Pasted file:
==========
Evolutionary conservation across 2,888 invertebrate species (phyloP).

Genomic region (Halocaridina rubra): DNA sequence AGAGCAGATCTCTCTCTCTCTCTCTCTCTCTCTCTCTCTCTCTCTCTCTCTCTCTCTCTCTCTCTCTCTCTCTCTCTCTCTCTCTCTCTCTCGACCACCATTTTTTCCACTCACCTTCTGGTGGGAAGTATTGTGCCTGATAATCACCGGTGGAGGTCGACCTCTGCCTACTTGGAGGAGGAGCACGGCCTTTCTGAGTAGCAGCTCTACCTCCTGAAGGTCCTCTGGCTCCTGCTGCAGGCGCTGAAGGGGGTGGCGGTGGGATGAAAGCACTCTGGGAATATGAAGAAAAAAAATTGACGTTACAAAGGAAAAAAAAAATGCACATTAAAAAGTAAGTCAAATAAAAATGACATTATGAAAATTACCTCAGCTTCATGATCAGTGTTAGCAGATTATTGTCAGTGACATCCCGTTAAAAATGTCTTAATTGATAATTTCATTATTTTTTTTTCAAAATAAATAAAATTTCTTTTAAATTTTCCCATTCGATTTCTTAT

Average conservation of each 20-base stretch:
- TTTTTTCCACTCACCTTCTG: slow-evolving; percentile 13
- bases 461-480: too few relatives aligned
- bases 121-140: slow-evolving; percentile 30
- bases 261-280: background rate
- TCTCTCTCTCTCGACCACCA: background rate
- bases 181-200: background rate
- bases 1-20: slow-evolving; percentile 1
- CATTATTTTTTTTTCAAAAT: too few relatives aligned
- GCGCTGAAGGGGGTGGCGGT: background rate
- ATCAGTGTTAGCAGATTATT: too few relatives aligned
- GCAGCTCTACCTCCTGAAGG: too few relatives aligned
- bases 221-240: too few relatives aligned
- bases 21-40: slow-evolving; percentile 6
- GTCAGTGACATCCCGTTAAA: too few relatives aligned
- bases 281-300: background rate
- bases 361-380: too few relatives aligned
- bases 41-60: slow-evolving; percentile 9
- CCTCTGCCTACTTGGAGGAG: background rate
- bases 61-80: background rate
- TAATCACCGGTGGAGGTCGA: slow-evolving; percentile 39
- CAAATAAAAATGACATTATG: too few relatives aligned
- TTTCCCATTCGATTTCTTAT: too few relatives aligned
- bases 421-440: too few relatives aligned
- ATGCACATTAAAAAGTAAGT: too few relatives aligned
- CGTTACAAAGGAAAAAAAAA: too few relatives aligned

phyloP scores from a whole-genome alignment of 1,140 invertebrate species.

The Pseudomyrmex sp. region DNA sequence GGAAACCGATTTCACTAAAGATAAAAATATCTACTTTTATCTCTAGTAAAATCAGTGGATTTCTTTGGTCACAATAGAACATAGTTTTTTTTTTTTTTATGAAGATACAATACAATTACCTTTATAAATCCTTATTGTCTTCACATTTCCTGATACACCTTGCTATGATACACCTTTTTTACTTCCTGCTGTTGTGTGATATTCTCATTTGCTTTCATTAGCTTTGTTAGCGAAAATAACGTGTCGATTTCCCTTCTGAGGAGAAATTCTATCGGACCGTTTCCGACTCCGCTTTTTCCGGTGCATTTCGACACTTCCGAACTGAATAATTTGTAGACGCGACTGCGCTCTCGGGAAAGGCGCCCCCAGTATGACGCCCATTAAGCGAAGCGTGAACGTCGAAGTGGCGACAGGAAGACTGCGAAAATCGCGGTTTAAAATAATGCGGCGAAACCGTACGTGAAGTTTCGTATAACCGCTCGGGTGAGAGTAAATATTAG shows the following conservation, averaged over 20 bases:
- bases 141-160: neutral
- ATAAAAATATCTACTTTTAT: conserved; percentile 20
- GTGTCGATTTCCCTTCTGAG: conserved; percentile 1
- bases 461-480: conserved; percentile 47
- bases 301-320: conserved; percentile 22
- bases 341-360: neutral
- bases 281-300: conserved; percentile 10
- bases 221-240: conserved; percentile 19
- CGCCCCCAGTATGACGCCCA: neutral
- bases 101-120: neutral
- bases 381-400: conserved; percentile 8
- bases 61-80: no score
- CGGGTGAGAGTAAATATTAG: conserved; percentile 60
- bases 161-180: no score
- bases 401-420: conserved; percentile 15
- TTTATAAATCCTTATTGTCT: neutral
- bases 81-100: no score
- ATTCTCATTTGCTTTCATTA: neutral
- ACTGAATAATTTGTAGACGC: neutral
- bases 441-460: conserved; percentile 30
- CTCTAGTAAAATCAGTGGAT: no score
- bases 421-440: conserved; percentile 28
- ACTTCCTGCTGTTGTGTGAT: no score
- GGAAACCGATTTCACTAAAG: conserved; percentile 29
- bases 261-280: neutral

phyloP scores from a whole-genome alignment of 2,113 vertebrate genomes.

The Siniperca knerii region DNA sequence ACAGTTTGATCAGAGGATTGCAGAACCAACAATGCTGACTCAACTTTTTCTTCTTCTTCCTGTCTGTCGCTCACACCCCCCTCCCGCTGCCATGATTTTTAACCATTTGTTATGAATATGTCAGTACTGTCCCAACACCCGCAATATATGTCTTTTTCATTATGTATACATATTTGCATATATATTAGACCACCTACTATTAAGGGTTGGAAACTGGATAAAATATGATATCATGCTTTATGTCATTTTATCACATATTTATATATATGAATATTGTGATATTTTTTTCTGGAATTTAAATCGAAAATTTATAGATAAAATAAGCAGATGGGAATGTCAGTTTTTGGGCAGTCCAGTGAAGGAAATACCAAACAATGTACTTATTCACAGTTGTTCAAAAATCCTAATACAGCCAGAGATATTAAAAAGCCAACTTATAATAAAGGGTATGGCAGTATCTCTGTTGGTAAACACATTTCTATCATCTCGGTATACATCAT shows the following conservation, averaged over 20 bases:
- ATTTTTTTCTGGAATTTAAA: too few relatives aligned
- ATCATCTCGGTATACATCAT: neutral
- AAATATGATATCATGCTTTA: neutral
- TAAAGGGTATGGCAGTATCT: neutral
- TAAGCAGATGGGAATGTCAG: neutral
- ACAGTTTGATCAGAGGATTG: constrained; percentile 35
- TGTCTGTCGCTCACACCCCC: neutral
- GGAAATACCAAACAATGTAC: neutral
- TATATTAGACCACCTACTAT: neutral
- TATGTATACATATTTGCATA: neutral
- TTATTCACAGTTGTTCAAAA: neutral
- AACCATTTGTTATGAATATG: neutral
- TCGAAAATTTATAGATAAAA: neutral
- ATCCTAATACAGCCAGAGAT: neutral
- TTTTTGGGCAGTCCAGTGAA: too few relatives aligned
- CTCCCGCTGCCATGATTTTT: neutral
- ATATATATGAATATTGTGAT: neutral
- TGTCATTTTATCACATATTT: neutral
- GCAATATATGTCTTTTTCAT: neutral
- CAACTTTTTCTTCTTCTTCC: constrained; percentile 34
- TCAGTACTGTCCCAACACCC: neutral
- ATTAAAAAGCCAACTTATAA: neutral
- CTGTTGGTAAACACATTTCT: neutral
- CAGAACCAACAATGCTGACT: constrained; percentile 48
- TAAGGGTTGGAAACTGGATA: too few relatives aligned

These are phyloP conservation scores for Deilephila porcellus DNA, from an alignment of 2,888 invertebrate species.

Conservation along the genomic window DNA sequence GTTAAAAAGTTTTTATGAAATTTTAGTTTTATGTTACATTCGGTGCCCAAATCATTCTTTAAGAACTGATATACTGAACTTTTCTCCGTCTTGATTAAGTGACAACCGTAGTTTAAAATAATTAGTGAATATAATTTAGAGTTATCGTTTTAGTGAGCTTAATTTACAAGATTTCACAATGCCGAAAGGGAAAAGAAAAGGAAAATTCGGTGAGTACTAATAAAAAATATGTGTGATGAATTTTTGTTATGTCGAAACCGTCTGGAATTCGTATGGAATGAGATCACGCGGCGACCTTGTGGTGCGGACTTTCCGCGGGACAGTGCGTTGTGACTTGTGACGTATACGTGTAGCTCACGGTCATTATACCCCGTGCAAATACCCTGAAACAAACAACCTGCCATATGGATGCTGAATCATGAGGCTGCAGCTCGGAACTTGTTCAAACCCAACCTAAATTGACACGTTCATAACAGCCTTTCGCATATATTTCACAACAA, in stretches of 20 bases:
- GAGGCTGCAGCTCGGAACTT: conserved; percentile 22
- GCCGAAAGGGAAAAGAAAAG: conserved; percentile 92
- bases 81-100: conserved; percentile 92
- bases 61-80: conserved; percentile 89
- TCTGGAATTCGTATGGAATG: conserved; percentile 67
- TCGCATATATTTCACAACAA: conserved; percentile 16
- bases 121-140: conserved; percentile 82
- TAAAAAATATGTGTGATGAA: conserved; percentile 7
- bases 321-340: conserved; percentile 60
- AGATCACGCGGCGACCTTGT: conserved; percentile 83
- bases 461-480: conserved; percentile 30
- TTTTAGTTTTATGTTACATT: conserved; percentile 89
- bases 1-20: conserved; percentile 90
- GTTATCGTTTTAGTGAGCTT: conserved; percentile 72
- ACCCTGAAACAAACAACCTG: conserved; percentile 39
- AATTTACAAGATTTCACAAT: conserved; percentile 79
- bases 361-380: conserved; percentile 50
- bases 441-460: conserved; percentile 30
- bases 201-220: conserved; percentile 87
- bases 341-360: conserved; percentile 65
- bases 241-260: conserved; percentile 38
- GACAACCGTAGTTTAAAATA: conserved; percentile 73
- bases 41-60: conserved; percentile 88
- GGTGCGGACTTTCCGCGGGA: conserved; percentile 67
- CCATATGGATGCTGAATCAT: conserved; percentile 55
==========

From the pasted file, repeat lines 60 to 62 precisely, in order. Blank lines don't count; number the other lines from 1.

- AAATATGATATCATGCTTTA: neutral
- TAAAGGGTATGGCAGTATCT: neutral
- TAAGCAGATGGGAATGTCAG: neutral